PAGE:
Below is a listing of champagnes and sparkling wines that I’ve rated in past years. For 2012, I recently rated some of my top 2012 sparkling picks, so I provide this link here.
Some champagne and sparkling wines that I’ve rated in past years:
- Cuillier Pere et Fils, Brut Selection (France) Pinot Noir / Chardonnay NV. Fine bubble with green apple and pear aromas. Fine bubble with lemon and pear flavour. This wine was like enjoying a fresh pear. Very tasty!
- Moreson Blanc de Blancs Brut Method Cap Classic (South Africa) Chardonnay NV. A very fine bubble. Red apple, citrus, light spice and bready flavour. It had a long finish. Nice.
- Codorniu Sparkling Brut (Spain) Pinot Noir NV. Light orangy pink in colour. Light strawberry aroma. Very bracing in your mouth, with strawberry and raspberry flavours.
- Villa Rinaldi Rose di Barriciaia 1998 (Italy). This is a Pinot Noir based sparkling wine that has some oak aging. Peachy, orange colour in the glass. Nutty, lemony and creamy / lees on the palate. Very small, fine bubbles.
- Perrier Jouet Grand Brut N/V, France. This is also a blend of Pinot Noir and Chardonnay. Pale lemon in colour. Light lees and toast on the nose. Light body with apples and white fruit. Small bubbles with lower acidity. I really enjoyed this one in part due to the lower acidity which made this Champagne very easy to drink on its own.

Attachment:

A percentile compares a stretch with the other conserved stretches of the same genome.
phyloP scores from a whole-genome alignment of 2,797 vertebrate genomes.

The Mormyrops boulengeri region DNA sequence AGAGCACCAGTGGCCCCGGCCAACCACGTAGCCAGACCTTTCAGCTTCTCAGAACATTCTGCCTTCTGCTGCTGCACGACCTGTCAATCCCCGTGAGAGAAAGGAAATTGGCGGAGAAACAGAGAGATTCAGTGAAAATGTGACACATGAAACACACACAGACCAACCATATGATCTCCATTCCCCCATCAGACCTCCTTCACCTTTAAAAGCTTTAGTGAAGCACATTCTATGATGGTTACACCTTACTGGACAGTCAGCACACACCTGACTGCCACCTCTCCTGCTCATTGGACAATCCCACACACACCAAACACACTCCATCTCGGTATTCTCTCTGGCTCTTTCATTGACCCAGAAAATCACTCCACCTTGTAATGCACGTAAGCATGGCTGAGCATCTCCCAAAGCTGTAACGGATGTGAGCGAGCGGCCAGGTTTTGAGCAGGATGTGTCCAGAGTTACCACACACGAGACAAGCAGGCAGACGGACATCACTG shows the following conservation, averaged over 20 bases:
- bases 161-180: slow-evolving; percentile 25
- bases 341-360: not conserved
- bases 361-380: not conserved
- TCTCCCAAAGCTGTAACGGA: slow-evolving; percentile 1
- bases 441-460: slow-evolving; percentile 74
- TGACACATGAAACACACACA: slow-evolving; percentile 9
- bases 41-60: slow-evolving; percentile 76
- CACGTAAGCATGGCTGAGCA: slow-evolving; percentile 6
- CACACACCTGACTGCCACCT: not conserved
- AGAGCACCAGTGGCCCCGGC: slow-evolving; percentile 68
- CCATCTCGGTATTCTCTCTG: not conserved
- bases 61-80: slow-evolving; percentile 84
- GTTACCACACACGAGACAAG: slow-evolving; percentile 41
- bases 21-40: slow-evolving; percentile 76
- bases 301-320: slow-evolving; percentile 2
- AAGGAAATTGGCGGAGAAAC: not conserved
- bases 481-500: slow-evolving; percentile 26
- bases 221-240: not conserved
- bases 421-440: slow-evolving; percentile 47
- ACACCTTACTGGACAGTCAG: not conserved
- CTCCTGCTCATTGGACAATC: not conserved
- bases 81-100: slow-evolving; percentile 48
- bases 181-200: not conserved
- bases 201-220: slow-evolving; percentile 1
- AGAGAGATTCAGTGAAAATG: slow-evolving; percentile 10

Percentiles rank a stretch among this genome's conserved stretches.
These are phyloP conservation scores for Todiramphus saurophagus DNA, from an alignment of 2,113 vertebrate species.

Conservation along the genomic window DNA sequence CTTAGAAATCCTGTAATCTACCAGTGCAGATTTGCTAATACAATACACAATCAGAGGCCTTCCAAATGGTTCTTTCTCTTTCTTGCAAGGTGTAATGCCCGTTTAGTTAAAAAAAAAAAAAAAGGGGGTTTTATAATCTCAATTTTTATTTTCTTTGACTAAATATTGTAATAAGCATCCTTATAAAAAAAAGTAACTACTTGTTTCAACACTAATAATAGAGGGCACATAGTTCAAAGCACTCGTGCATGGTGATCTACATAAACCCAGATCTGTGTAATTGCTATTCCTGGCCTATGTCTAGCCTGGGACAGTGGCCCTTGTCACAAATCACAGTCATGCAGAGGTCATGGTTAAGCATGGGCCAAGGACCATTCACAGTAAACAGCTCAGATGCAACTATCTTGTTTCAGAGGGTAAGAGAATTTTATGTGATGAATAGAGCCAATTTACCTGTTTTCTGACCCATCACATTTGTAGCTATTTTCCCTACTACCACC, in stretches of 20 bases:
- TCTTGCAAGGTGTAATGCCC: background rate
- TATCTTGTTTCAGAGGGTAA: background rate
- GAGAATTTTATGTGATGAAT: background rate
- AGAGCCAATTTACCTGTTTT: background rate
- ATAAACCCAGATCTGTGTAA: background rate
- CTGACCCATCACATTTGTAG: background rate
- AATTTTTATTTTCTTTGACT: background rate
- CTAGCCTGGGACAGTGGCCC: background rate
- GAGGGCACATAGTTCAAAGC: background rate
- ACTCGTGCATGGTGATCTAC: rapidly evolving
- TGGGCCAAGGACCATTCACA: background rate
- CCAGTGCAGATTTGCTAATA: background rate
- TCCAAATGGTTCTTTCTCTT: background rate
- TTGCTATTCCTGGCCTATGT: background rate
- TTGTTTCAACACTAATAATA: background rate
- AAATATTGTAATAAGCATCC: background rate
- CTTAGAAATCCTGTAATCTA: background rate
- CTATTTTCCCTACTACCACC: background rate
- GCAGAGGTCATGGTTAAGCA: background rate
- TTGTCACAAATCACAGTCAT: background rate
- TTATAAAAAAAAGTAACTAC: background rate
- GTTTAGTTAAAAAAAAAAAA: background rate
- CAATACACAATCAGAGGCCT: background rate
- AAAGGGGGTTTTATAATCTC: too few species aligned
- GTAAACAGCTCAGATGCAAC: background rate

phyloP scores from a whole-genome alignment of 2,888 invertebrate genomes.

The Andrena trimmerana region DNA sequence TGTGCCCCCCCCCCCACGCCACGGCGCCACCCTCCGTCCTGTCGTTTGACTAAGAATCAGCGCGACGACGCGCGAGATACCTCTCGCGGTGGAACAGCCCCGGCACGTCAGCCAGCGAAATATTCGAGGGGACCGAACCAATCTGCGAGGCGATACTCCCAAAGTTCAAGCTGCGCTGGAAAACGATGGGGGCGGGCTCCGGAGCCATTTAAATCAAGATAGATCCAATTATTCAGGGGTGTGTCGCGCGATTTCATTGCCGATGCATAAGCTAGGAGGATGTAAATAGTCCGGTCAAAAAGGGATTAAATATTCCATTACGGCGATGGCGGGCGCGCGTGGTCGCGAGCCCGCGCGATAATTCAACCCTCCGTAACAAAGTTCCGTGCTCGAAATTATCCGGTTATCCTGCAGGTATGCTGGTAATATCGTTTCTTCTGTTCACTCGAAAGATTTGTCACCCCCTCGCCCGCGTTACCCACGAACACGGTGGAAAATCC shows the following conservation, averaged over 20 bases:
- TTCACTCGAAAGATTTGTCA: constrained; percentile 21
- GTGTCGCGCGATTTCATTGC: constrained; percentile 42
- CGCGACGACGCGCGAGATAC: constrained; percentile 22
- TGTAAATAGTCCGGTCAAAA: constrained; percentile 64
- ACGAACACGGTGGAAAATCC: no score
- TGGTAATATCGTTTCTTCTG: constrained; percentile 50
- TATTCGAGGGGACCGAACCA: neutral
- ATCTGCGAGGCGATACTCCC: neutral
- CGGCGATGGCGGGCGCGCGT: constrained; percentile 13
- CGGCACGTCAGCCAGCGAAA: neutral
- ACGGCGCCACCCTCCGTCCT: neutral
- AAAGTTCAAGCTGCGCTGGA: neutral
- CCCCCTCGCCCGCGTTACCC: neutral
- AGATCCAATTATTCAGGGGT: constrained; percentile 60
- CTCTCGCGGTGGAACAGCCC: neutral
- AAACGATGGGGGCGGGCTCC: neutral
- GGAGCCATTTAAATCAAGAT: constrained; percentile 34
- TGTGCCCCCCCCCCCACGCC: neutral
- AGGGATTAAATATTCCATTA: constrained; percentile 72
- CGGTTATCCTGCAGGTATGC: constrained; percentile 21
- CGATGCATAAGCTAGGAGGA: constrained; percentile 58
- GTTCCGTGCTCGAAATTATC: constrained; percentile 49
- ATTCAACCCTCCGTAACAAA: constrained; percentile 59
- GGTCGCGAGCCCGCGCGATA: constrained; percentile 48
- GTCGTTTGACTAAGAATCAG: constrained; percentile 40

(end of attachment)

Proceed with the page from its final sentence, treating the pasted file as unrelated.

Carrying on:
Bastianich Flor Prosecco, Italy ($19.99). A delightful wine with melon and lychee aromas. Off dry, light body, with cinnamon, citrus and peach flavours. Small bubble. This is such a fun wine. Start a party with this wine.
- Champagne de Venoge Cordon Bleu Brut Select NV, France ($62.99). This Champagne is a blend of 2/3 PinotNoir and Pinot Meunier (both red grapes), and 1/3 Chardonnay. Light lemon in colour. Nice medium toasty nose. Medium acidity and body. Citrus, some spice and toasty flavours on the palate.
- Oyster Bay Sparkling Cuvee Brut N/V, New Zealand ($24.99). I was really surprised by this wine. It won me over with it’s fresh fruit flavours. Light citrus and stone fruit on the nose. Lots of flavour in your mouth with citrus, lime, kiwi fruit, and herbal flavours. Small bubble with medium acidity.
- Schramsberg Vineyards Blanc de Blanc, 2008, California. Light lemon colour. Vanilla and spice on the nose. High acid with small bubbles. Lemons and green apples greet your tongue. A very nice, elegant dry sparkling wine.
- Roederer Estate L’ermitage 2002. This sparkling wine is made by the famous Roederer Estate Champagne house from France. It is a blend of 52% Chardonnay and 48% Pinot Noir. Pale lemon in colour. Toast, lees, and caramel aromas. Tiny bubbles in the glass. High acidity with lots of citrus flavour and some toastiness on the finish. Nice.
- Lucien Albrecht Cremant d’Alsace Brut Rose, France ($24.99). This Cremant is produced from the Pinot Noir grape. Watery pink colour. Light strawberry aroma. High in acid with small bubbles. Dry with apple, cherry and strawberry flavours to tickle your tongue. Elegant. Easy to enjoy.
Enjoy and have a prosperous New Year!